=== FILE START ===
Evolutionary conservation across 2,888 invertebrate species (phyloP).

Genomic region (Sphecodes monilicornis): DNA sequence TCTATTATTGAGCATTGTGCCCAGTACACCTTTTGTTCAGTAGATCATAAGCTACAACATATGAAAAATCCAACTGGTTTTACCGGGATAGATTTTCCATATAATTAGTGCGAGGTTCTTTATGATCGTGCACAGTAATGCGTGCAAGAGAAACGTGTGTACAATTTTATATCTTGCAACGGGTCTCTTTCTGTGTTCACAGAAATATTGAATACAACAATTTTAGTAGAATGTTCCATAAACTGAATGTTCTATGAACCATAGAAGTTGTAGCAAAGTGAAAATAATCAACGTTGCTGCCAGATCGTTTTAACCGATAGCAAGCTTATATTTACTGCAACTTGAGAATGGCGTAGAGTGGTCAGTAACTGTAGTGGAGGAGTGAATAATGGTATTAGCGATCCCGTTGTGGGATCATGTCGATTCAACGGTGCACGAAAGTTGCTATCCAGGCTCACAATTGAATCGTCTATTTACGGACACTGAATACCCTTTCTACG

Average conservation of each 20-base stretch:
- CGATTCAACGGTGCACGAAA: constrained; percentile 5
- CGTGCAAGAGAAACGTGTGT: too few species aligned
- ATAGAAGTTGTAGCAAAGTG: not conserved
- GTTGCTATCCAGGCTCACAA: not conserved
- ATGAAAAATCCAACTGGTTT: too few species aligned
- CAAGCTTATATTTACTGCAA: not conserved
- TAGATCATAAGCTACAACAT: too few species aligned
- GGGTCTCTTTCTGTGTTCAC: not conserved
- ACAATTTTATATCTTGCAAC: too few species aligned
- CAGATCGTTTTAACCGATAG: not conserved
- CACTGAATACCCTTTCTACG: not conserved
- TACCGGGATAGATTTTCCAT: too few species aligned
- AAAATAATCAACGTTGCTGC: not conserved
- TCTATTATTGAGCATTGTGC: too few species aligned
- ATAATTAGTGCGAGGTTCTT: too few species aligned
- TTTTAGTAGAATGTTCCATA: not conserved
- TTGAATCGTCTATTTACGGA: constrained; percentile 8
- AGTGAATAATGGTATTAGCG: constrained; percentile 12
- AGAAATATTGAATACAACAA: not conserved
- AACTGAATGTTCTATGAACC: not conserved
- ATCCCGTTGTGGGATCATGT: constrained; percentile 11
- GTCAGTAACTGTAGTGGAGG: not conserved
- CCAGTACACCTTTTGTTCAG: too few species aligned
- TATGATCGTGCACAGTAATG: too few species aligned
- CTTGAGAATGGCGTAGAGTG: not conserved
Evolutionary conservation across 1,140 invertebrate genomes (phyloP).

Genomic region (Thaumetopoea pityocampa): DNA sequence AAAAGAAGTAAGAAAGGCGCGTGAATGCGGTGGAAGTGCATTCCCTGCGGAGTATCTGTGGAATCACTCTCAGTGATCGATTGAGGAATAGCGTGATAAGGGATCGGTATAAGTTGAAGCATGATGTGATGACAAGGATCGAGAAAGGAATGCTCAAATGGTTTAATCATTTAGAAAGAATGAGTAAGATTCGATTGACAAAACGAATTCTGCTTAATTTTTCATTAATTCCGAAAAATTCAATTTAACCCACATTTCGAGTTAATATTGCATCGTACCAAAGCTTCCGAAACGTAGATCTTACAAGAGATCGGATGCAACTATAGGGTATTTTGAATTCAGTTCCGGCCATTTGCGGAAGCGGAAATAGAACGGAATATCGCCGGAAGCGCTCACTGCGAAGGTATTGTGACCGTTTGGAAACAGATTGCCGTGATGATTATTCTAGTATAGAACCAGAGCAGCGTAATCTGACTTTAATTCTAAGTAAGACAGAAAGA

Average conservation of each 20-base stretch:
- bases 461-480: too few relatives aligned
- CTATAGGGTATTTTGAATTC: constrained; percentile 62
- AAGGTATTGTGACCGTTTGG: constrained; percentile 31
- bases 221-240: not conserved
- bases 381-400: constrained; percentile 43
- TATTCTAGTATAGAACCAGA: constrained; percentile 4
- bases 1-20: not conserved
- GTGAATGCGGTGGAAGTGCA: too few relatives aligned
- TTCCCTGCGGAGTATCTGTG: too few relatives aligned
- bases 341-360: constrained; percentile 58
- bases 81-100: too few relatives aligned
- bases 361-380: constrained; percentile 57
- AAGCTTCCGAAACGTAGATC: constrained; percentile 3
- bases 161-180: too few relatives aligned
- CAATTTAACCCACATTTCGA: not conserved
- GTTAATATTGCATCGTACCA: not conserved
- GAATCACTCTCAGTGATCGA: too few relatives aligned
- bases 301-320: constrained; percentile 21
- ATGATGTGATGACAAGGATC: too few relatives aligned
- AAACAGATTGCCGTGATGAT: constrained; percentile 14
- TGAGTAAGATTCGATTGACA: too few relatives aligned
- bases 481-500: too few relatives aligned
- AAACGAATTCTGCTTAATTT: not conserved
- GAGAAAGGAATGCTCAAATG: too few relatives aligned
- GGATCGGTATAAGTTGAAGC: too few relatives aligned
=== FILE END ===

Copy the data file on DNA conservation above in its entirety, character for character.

Evolutionary conservation across 2,888 invertebrate species (phyloP).

Genomic region (Sphecodes monilicornis): DNA sequence TCTATTATTGAGCATTGTGCCCAGTACACCTTTTGTTCAGTAGATCATAAGCTACAACATATGAAAAATCCAACTGGTTTTACCGGGATAGATTTTCCATATAATTAGTGCGAGGTTCTTTATGATCGTGCACAGTAATGCGTGCAAGAGAAACGTGTGTACAATTTTATATCTTGCAACGGGTCTCTTTCTGTGTTCACAGAAATATTGAATACAACAATTTTAGTAGAATGTTCCATAAACTGAATGTTCTATGAACCATAGAAGTTGTAGCAAAGTGAAAATAATCAACGTTGCTGCCAGATCGTTTTAACCGATAGCAAGCTTATATTTACTGCAACTTGAGAATGGCGTAGAGTGGTCAGTAACTGTAGTGGAGGAGTGAATAATGGTATTAGCGATCCCGTTGTGGGATCATGTCGATTCAACGGTGCACGAAAGTTGCTATCCAGGCTCACAATTGAATCGTCTATTTACGGACACTGAATACCCTTTCTACG

Average conservation of each 20-base stretch:
- CGATTCAACGGTGCACGAAA: constrained; percentile 5
- CGTGCAAGAGAAACGTGTGT: too few species aligned
- ATAGAAGTTGTAGCAAAGTG: not conserved
- GTTGCTATCCAGGCTCACAA: not conserved
- ATGAAAAATCCAACTGGTTT: too few species aligned
- CAAGCTTATATTTACTGCAA: not conserved
- TAGATCATAAGCTACAACAT: too few species aligned
- GGGTCTCTTTCTGTGTTCAC: not conserved
- ACAATTTTATATCTTGCAAC: too few species aligned
- CAGATCGTTTTAACCGATAG: not conserved
- CACTGAATACCCTTTCTACG: not conserved
- TACCGGGATAGATTTTCCAT: too few species aligned
- AAAATAATCAACGTTGCTGC: not conserved
- TCTATTATTGAGCATTGTGC: too few species aligned
- ATAATTAGTGCGAGGTTCTT: too few species aligned
- TTTTAGTAGAATGTTCCATA: not conserved
- TTGAATCGTCTATTTACGGA: constrained; percentile 8
- AGTGAATAATGGTATTAGCG: constrained; percentile 12
- AGAAATATTGAATACAACAA: not conserved
- AACTGAATGTTCTATGAACC: not conserved
- ATCCCGTTGTGGGATCATGT: constrained; percentile 11
- GTCAGTAACTGTAGTGGAGG: not conserved
- CCAGTACACCTTTTGTTCAG: too few species aligned
- TATGATCGTGCACAGTAATG: too few species aligned
- CTTGAGAATGGCGTAGAGTG: not conserved
Evolutionary conservation across 1,140 invertebrate genomes (phyloP).

Genomic region (Thaumetopoea pityocampa): DNA sequence AAAAGAAGTAAGAAAGGCGCGTGAATGCGGTGGAAGTGCATTCCCTGCGGAGTATCTGTGGAATCACTCTCAGTGATCGATTGAGGAATAGCGTGATAAGGGATCGGTATAAGTTGAAGCATGATGTGATGACAAGGATCGAGAAAGGAATGCTCAAATGGTTTAATCATTTAGAAAGAATGAGTAAGATTCGATTGACAAAACGAATTCTGCTTAATTTTTCATTAATTCCGAAAAATTCAATTTAACCCACATTTCGAGTTAATATTGCATCGTACCAAAGCTTCCGAAACGTAGATCTTACAAGAGATCGGATGCAACTATAGGGTATTTTGAATTCAGTTCCGGCCATTTGCGGAAGCGGAAATAGAACGGAATATCGCCGGAAGCGCTCACTGCGAAGGTATTGTGACCGTTTGGAAACAGATTGCCGTGATGATTATTCTAGTATAGAACCAGAGCAGCGTAATCTGACTTTAATTCTAAGTAAGACAGAAAGA

Average conservation of each 20-base stretch:
- bases 461-480: too few relatives aligned
- CTATAGGGTATTTTGAATTC: constrained; percentile 62
- AAGGTATTGTGACCGTTTGG: constrained; percentile 31
- bases 221-240: not conserved
- bases 381-400: constrained; percentile 43
- TATTCTAGTATAGAACCAGA: constrained; percentile 4
- bases 1-20: not conserved
- GTGAATGCGGTGGAAGTGCA: too few relatives aligned
- TTCCCTGCGGAGTATCTGTG: too few relatives aligned
- bases 341-360: constrained; percentile 58
- bases 81-100: too few relatives aligned
- bases 361-380: constrained; percentile 57
- AAGCTTCCGAAACGTAGATC: constrained; percentile 3
- bases 161-180: too few relatives aligned
- CAATTTAACCCACATTTCGA: not conserved
- GTTAATATTGCATCGTACCA: not conserved
- GAATCACTCTCAGTGATCGA: too few relatives aligned
- bases 301-320: constrained; percentile 21
- ATGATGTGATGACAAGGATC: too few relatives aligned
- AAACAGATTGCCGTGATGAT: constrained; percentile 14
- TGAGTAAGATTCGATTGACA: too few relatives aligned
- bases 481-500: too few relatives aligned
- AAACGAATTCTGCTTAATTT: not conserved
- GAGAAAGGAATGCTCAAATG: too few relatives aligned
- GGATCGGTATAAGTTGAAGC: too few relatives aligned